The use of this technology has dramatically cut insecticide use. Depending on the crop, location and other crop stressors, the decreased use ranges between 30-70%. This is a very good thing for farmers and the environment.
But look how this almost miraculous approach is warped in the anti-GM or pro-labeling rhetoric:
The intent is not to inform, it is to deceive.
Bt corn is regulated by the EPA as an insecticide because it kills a kind of insect. That has potential to alter ecology and populations of specific insects. That's why it is regulated as an insecticide.
Ironically, the same people making the claim that it is regulated as an insecticide are the same people that will tell you that there is no regulation and that government agencies provide no oversight and lots of rubber stamps.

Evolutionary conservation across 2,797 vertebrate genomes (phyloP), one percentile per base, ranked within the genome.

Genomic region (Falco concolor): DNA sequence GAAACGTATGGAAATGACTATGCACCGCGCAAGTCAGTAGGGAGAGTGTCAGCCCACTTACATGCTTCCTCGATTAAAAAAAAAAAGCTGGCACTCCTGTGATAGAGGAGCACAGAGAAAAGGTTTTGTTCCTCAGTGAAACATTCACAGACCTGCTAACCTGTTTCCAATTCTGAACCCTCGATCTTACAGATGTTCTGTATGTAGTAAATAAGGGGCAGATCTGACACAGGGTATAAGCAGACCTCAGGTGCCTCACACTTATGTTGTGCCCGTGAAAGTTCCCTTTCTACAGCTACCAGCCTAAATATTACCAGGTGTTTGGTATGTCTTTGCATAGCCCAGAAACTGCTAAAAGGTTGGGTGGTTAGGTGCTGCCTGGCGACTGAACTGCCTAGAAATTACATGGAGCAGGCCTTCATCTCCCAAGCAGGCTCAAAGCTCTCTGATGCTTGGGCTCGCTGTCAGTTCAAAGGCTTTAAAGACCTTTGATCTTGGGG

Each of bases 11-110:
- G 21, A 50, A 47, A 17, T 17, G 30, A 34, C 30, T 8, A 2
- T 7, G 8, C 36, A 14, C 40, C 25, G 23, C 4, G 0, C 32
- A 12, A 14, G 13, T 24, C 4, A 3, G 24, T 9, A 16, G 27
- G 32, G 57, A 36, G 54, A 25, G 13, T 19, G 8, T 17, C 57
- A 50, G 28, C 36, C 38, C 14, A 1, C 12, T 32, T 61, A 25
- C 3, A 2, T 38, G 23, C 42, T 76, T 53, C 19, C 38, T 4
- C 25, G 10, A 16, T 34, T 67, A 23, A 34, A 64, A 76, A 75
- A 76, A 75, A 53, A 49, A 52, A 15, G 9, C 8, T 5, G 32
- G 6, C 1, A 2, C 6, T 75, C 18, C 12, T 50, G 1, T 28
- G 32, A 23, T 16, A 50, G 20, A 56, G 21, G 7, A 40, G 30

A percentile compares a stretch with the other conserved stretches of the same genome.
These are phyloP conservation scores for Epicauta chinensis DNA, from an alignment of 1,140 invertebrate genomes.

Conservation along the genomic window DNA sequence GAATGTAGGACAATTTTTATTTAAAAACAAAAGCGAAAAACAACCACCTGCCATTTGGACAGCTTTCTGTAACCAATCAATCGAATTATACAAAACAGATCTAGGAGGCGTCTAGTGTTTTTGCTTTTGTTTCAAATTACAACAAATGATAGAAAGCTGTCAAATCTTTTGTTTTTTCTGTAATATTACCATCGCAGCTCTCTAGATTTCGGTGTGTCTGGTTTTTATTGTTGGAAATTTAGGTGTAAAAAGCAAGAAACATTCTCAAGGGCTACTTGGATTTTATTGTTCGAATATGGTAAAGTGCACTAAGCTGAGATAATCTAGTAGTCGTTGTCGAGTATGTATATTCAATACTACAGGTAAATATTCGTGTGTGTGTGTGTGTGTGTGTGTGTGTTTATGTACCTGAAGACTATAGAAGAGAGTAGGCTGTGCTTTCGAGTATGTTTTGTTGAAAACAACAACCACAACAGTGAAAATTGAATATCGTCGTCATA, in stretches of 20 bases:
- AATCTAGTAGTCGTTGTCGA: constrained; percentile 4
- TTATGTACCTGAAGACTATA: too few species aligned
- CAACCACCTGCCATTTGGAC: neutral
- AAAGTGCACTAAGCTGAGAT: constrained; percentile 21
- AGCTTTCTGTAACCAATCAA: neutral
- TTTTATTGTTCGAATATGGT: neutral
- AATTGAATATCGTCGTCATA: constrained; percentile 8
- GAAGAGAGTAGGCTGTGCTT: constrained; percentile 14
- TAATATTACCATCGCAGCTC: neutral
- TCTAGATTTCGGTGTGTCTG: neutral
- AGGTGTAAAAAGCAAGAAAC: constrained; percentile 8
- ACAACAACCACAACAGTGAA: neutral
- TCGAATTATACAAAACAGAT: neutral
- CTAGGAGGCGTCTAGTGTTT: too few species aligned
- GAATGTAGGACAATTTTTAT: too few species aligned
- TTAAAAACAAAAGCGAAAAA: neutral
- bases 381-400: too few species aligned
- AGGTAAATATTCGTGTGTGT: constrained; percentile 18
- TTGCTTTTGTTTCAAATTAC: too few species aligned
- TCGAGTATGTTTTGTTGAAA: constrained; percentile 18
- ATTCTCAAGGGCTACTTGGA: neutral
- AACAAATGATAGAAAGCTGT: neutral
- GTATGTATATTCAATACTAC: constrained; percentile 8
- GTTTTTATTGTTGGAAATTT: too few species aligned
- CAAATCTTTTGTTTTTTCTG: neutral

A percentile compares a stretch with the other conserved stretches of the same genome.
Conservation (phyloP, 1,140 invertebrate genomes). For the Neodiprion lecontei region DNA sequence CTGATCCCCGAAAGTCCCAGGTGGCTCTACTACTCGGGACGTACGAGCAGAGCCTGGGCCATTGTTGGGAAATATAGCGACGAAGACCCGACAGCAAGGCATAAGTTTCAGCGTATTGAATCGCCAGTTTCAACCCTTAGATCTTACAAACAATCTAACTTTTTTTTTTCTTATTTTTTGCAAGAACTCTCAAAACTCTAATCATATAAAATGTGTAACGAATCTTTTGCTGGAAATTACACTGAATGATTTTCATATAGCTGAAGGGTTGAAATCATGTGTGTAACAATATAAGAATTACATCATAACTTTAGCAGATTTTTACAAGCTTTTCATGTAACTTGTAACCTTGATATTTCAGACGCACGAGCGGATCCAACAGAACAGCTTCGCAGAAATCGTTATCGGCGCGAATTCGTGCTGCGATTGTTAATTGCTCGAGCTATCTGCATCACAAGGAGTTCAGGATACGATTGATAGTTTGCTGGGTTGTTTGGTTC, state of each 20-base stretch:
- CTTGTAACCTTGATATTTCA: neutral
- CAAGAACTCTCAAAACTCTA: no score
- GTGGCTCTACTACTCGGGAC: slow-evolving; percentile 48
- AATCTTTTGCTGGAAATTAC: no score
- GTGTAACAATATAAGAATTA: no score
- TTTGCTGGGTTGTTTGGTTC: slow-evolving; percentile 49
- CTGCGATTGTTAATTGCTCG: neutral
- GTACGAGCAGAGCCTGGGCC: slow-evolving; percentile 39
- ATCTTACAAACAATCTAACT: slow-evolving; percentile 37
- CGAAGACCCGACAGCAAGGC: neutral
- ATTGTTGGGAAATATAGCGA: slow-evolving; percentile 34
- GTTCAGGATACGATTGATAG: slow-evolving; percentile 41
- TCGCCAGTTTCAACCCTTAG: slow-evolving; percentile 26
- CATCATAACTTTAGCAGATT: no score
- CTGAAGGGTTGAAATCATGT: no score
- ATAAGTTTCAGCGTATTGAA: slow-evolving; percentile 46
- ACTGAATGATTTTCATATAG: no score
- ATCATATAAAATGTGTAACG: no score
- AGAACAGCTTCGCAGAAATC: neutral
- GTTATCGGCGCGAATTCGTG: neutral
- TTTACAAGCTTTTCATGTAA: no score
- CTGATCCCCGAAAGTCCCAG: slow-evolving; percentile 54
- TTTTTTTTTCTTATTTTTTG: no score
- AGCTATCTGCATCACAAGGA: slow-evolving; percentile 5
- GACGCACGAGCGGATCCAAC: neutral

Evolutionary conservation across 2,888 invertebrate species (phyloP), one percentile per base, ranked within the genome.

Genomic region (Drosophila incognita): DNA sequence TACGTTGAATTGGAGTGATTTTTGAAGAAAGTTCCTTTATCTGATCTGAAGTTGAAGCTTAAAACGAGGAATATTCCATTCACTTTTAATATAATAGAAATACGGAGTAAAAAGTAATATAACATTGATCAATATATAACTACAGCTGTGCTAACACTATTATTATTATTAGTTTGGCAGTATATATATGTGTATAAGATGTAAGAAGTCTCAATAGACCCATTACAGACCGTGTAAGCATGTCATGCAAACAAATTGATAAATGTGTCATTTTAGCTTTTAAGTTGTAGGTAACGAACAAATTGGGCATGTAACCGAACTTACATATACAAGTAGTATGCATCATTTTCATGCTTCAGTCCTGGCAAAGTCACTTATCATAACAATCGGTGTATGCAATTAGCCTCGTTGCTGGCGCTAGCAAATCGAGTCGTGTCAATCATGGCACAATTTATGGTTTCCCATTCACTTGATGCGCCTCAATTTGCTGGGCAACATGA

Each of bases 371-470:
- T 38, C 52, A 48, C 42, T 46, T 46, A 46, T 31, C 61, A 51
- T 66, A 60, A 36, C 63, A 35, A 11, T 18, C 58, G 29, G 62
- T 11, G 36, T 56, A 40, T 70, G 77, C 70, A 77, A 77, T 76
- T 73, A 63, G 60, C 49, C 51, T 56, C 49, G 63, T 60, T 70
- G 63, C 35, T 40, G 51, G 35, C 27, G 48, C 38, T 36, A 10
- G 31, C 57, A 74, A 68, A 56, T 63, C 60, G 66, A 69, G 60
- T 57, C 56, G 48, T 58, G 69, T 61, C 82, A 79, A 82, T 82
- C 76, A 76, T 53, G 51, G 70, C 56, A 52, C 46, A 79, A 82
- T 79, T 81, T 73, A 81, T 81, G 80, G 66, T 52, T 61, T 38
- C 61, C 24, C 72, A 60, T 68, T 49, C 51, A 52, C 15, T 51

Here's the part that should bother you. Here Oregon Right to Know is actually misinforming the public. The implicit claim is that the added anti-larval protein in corn is somehow dangerous to humans, and without a label, how do you know if you are eating it?
This clear intent to deceive instead of educate should be a red flag to anyone taking interest in this campaign.
Truth be told, plants make a variety of insecticidal compounds, naturally. They are what plants use to defend themselves from insect pests. Bt is an interesting natural compound that targets a specific insect species.
As usual, biotech opponents say that we have a right to know, but then fail to teach. Worse, they generate misinformation. It is manufacturing implied risk, not speaking accurately about science and technology. That should tell you exactly how to vote-- always vote against any initiative that uses deception and fear to motivate your decision.